I feel musicians, as I said, are under undue pressure and tend to spend too much time online and lacking necessary energy to exercise and take some time out. The multiple benefits of regular activity and exercise are clear: the creative mind is sharpened and the body is afforded care it needs. We are talking about mental illness and stress and cannot do so without recognising exercise and sunshine. I know something that simple is not going to cure depression and provide a cure for anxiety – mental illness is complex and there are a number of things that need to be considered when affecting a cure and solution. It is a perfect time of year to get into a better headspace and promise yourself more time outside. It is hard juggling the online demands and mustering enough energy to get up and remain active. Maybe starting off with a few days a week of fairly strenuous activity and it is a positive step in the right direction. It is wonderful what a brief amount of time out in the warmer weather can do to the mind. Not only is the mood lifted but that creative region is stimulated and primed; the body is touched and every part of you is engaged. If you can throw in a social aspect then that is so much better.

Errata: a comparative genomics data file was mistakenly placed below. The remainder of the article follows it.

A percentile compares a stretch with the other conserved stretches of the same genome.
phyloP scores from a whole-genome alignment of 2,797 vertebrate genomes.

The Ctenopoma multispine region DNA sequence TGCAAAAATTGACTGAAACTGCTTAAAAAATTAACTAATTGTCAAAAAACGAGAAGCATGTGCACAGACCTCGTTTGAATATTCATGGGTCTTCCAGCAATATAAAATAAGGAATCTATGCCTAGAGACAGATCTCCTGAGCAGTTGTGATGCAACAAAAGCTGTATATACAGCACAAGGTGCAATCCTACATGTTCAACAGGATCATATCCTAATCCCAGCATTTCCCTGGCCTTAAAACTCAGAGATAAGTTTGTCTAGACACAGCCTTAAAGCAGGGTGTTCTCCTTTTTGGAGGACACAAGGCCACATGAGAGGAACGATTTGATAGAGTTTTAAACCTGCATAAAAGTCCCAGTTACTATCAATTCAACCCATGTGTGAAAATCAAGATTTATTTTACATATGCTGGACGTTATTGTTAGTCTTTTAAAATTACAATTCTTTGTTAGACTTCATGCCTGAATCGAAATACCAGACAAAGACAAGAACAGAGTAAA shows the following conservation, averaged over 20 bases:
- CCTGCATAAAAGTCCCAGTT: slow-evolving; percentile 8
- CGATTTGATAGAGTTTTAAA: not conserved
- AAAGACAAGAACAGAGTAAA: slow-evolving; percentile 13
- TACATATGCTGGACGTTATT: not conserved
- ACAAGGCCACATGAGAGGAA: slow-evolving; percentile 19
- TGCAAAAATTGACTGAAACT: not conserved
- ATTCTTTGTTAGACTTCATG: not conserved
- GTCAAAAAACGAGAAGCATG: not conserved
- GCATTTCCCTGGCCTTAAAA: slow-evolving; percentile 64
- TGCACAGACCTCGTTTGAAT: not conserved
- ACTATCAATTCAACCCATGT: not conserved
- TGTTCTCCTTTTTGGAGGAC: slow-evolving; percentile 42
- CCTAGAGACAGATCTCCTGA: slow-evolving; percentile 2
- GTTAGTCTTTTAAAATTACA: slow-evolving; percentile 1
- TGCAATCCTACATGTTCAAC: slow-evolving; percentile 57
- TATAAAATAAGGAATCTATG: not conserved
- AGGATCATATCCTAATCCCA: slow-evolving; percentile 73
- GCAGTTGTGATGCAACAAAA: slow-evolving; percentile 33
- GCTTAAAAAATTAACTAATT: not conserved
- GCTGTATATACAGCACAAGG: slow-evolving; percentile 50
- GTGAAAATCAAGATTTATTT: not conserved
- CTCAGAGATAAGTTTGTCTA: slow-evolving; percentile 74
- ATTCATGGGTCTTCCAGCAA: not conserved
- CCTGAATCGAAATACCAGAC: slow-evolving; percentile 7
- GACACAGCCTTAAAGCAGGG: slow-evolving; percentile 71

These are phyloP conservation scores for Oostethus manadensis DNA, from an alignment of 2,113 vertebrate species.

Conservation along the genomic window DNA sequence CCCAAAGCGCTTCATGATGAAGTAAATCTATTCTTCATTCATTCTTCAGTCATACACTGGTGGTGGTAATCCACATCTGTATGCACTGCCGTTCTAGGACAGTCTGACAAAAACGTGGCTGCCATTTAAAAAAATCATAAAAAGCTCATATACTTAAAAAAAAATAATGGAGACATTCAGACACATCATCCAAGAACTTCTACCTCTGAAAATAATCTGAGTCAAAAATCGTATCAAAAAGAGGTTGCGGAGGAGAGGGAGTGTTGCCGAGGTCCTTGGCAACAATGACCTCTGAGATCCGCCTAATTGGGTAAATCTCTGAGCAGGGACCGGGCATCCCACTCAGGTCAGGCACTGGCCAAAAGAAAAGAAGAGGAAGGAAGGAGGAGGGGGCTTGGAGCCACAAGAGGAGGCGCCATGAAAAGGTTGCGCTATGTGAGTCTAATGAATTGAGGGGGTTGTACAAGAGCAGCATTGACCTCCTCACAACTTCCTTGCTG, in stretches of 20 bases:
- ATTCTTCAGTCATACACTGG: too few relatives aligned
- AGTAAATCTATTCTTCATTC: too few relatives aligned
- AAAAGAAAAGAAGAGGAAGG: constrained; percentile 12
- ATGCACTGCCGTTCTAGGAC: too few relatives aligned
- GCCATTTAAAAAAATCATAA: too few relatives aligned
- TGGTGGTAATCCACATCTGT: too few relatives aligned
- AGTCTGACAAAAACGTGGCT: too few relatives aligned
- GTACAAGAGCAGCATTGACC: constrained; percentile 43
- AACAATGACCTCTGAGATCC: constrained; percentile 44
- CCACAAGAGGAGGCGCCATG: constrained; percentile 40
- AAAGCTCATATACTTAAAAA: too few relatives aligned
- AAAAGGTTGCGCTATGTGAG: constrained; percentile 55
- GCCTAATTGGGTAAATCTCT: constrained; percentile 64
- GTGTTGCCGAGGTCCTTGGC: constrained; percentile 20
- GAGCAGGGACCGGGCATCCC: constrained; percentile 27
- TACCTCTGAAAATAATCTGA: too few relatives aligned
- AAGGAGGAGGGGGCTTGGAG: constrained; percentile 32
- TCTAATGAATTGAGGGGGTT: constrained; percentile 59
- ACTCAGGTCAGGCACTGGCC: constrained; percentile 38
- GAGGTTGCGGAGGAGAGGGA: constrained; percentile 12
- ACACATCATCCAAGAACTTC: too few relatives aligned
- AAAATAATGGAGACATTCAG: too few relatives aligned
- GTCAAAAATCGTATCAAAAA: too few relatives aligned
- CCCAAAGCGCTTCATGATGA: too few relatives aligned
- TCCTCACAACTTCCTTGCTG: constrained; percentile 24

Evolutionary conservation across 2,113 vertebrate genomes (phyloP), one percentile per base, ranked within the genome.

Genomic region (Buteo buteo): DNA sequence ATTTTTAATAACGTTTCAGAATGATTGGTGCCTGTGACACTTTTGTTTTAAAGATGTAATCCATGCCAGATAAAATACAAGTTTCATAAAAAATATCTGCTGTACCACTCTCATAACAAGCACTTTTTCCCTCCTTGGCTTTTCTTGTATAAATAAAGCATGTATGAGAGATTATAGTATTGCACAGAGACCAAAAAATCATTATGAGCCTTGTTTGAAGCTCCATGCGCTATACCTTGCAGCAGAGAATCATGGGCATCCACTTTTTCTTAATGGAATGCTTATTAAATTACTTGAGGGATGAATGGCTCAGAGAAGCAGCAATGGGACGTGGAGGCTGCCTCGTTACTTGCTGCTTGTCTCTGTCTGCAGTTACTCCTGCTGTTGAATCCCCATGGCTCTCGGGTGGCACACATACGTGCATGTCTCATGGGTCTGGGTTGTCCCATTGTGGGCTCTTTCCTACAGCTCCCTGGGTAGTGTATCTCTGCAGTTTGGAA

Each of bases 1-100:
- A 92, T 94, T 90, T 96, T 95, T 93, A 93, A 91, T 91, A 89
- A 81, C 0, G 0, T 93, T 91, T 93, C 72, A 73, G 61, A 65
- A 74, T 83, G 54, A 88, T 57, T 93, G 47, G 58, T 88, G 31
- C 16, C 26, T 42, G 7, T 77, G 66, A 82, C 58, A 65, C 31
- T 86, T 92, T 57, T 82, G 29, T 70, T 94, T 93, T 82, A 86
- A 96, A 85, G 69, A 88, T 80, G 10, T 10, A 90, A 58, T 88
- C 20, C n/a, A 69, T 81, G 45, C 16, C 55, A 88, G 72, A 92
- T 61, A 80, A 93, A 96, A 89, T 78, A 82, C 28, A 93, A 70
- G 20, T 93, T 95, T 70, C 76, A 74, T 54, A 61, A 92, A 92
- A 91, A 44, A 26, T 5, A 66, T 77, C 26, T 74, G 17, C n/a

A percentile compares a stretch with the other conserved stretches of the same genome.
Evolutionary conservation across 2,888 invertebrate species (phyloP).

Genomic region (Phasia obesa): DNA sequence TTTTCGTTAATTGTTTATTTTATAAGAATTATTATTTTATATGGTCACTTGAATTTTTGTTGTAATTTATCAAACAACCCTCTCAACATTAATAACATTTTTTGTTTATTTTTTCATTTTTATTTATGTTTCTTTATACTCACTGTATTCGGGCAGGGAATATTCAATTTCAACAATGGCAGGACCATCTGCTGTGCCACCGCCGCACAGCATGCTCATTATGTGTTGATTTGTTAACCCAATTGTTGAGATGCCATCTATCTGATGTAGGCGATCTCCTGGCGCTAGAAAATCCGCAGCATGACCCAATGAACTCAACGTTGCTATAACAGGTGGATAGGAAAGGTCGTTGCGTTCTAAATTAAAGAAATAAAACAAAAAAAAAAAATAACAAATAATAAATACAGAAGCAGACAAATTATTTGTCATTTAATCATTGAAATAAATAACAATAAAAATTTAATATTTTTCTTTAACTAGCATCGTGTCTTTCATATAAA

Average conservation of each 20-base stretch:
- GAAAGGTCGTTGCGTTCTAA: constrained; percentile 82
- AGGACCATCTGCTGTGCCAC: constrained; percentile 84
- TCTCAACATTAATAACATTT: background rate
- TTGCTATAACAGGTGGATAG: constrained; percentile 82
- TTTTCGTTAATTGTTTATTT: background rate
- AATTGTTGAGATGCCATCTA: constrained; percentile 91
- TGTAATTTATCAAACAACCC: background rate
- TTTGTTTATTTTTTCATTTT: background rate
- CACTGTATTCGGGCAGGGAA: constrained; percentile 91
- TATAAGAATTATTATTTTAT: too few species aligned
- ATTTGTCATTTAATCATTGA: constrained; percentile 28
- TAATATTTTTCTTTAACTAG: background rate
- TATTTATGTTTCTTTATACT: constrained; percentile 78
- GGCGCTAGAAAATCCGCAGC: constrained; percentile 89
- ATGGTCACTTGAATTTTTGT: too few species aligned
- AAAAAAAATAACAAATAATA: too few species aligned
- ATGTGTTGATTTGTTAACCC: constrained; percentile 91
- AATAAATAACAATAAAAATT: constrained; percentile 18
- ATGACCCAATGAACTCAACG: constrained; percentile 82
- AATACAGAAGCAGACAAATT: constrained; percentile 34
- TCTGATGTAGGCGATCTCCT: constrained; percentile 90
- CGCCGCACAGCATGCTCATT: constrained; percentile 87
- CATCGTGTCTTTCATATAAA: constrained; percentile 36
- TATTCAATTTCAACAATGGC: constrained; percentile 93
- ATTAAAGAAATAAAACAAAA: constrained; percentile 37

Mixing sociability with exercise, even for a little time each week, can improve mental-health and, if you can form a routine, it is a great balance between time inside/online and being outside in the fresh air. We are all looking about for ideas and solutions when it comes to the mental-health crisis that is before us. There is no single cure for everyone – something as mundane and simple as physical exercise is going to be the answer. Rather than see it as a ‘magic elixir’ then consider it one of the steps to a more improved and healthier mind. There are many I know who have suffered from depression and other mental illnesses and found their mood has been lifted immeasurably by regular exercise. I shall end things here but wanted to urge people in the industry – and in the general public – to have a look at how much exercise they get and how much time they spend inside. We could all probably stand to do a bit more and earmark more time to unwinding away from our screens. It is getting warmer and the days are growing longer: a fantastic opportunity to stretch the legs and blow away the cobwebs. It isn’t a hard-and-fast-rule but the benefits of exercise are proven and are especially helpful to those in an industry like music. Not only does it help you get match-fit and stimulate the creative part of your brain; it helps improve mental wellbeing and can lead a much…